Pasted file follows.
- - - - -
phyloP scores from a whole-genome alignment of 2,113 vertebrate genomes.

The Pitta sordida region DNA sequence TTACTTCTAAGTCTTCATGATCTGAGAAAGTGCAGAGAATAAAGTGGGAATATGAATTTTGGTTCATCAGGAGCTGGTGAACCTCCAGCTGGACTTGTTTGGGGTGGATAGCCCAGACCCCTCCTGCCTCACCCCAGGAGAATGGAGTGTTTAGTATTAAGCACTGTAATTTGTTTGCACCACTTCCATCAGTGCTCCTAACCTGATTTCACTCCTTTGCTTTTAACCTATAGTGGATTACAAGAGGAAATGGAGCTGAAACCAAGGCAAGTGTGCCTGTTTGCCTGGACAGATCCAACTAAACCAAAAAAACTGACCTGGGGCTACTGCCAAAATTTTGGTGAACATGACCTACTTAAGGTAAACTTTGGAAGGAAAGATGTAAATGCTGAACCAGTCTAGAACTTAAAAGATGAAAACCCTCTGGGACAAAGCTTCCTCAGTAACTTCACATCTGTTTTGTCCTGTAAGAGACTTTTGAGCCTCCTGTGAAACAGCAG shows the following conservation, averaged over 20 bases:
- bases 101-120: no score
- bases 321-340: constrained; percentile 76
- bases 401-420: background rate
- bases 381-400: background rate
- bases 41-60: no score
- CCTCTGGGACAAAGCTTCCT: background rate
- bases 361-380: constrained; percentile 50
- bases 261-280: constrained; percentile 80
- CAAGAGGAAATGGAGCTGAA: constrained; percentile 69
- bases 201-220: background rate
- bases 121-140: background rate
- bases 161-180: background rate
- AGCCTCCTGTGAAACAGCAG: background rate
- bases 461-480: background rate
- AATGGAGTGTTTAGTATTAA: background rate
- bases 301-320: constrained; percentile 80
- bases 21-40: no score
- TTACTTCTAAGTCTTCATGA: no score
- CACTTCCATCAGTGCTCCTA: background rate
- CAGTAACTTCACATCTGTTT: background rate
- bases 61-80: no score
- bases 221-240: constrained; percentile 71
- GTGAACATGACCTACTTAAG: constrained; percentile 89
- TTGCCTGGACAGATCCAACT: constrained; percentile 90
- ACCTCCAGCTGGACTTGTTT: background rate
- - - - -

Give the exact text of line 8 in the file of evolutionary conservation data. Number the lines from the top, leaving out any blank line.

- CCTCTGGGACAAAGCTTCCT: background rate